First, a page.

Old Mutual Breathes New Life Into the Multiboutique Model

Under CEO Peter Bain, restructured Old Mutual Asset Management is considering acquisitions and an IPO.


Old Mutual Asset Management has taken a long journey. In 2000, South African life insurer Old Mutual bought and renamed United Asset Management, the then-struggling firm founded by Norton Reamer. UAM had acquired more than 40 specialist managers, left them independent in return for a share of revenue, and centralized functions like sales and marketing. Reamer had created the multiboutique model in 1980 to capitalize on the burgeoning institutional asset management business; initially his company thrived, but, heavy with value managers, it faced pressure in the late 1990s as growth and technology stocks soared and distribution costs rose.

Now, with Boston-based OMAM having gone through a top-to-bottom restructuring, CEO Peter Bain is thinking about acquisitions and a long-planned initial public offering. In late February parent company Old Mutual announced that it would take a minority interest of its U.S. asset management business public this year. Affiliates of OMAM, which managed $257 billion in assets as of last December, include Boston-based Acadian Asset Management, a global equity investor; real estate investor Heitman in Chicago; and Barrow, Hanley, Mewhinney & Strauss, a Dallas-based value manager. For 2013, profits grew 21 percent over the previous year, to $174 million.

Bain, who joined OMAM as CEO three years ago and spoke with Institutional Investor in early February, says he wanted the job because Old Mutual was reinventing the multiboutique model in a way that he thought addressed its weaknesses. Fully owning the asset managers and taking a piece of revenue left little incentive for portfolio managers to partner with the parent company and create sustainable growth. Bain had previously spent a decade at Legg Mason, where his roles included head of affiliate management; he worked with Raymond “Chip” Mason as the Baltimore-based firm’s founder acquired specialist managers such as Brandywine Asset Management and Royce & Associates and put together his own version of the multiboutique. Legg Mason itself ran into trouble, beginning in the financial crisis when high-profile managers like value guru Bill Miller and fixed-income firm Western Asset Management faltered.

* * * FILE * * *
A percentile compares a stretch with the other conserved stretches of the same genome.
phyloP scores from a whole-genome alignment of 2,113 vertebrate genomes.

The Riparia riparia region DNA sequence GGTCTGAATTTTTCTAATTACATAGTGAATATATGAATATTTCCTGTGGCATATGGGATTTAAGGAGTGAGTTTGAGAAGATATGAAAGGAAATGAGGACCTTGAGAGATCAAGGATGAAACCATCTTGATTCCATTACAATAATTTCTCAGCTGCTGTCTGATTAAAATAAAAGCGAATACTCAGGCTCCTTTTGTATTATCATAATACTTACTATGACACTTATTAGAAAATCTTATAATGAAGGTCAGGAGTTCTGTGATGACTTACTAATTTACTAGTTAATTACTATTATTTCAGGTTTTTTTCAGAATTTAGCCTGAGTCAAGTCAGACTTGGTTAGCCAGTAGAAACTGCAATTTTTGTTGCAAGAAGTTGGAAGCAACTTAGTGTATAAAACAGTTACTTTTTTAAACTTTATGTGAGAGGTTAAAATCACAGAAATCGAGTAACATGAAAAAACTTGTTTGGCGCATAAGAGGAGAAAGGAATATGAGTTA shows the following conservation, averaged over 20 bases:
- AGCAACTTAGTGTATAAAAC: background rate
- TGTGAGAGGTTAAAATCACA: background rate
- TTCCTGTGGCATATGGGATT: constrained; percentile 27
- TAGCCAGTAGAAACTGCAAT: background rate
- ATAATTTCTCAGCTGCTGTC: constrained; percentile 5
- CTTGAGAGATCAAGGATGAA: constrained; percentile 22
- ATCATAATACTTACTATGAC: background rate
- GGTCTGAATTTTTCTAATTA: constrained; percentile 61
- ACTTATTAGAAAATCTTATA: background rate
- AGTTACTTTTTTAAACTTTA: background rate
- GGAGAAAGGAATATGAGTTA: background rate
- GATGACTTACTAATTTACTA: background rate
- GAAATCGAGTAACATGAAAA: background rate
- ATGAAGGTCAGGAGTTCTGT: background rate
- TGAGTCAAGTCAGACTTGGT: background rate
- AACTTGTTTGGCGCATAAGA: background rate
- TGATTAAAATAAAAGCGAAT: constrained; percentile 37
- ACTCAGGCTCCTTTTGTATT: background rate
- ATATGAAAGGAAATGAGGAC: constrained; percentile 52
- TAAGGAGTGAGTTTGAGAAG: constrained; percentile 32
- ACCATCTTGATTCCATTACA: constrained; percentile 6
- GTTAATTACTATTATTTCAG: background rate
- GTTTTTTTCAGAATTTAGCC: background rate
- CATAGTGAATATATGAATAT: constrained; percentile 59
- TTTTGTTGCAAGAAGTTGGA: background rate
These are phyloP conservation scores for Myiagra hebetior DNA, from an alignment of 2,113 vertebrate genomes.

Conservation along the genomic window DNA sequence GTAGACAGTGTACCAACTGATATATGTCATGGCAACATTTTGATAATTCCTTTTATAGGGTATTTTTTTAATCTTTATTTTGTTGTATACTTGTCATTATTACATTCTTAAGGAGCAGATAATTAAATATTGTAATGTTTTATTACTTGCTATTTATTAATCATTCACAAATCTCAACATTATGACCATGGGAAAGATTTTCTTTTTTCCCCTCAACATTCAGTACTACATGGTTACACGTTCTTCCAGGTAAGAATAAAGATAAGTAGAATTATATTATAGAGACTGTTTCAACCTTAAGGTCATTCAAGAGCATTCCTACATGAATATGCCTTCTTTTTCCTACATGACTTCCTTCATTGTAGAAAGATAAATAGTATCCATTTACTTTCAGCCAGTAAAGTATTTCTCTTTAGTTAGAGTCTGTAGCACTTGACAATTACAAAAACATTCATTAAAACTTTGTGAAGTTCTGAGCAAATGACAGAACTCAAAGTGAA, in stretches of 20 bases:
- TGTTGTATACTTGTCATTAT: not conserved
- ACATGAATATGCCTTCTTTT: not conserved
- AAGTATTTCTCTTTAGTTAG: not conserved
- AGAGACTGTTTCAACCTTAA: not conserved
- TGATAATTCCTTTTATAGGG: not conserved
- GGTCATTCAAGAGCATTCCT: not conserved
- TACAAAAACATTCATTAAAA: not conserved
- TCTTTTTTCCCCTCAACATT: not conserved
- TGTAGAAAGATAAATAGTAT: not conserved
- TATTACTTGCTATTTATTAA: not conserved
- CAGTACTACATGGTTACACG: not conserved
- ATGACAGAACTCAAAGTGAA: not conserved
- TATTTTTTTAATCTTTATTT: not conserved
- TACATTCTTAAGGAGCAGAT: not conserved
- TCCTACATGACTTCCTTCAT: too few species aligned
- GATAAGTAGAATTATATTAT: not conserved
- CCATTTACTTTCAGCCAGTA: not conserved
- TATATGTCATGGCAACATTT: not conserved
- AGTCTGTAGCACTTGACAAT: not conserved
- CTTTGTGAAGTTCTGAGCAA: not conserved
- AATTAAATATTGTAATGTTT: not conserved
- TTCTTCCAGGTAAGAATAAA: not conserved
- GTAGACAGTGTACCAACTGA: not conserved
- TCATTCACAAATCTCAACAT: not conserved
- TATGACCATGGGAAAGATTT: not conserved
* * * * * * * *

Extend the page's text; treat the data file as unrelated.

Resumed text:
Activist investor Nelson Peltz, who started buying shares of Legg Mason in 2009, now owns 10 percent of the firm and has a seat on its board. Peltz, a founding partner of New York–based Trian Fund Management, backed the hiring of new CEO Joseph Sullivan in February 2013 to turn ailing Legg Mason around. Sullivan has since said he plans to restructure the firm’s deals with affiliates over the next 18 months by giving them equity. However, holding companies have prospered during the same time period; as of February 14, Beverly, Massachusetts–based Affiliated Managers Group’s stock price was up 275 percent since January 2010, to $190.58.

Multiboutique 2.0, as Bain calls it, is about finding and retaining talented managers. “That’s the big challenge,” he says. Motivating managers means giving them equity in their firms, and the holding company needs to share profits, not revenue as UAM did. (Publicly traded AMG and others also have revenue-sharing arrangements.) That way Old Mutual helps shoulder expansion and development expenses with its affiliates. “We’re absorbing costs together,” says Bain, 55. “Then we’re really partners and we can determine what the costs and potential returns will be.”

Big institutional investors believe the structure of their money managers matters when it comes to performance. Publicly traded firms must please shareholders with their stocks and investors with their products. Privately held managers have the luxury of looking beyond short-term profitability, but they lack access to outside capital. Meanwhile, institutions like boutiques’ singular focus but worry about the long-term health of undiversified businesses. A multiboutique can address those concerns by putting a well-funded parent in the middle. “We’ve learned that [holding companies] owning less than 100 percent of the asset managers is a good idea,” says Robert Pozen, former vice chairman of Fidelity Investments and chairman emeritus of Boston-based MFS Investment Management. “If you didn’t leave the managers with equity, it didn’t seem to work.” Multiboutiques are dedicated asset managers, he adds, even though they have more complicated structures than firms like Baltimore-based T. Rowe Price Group.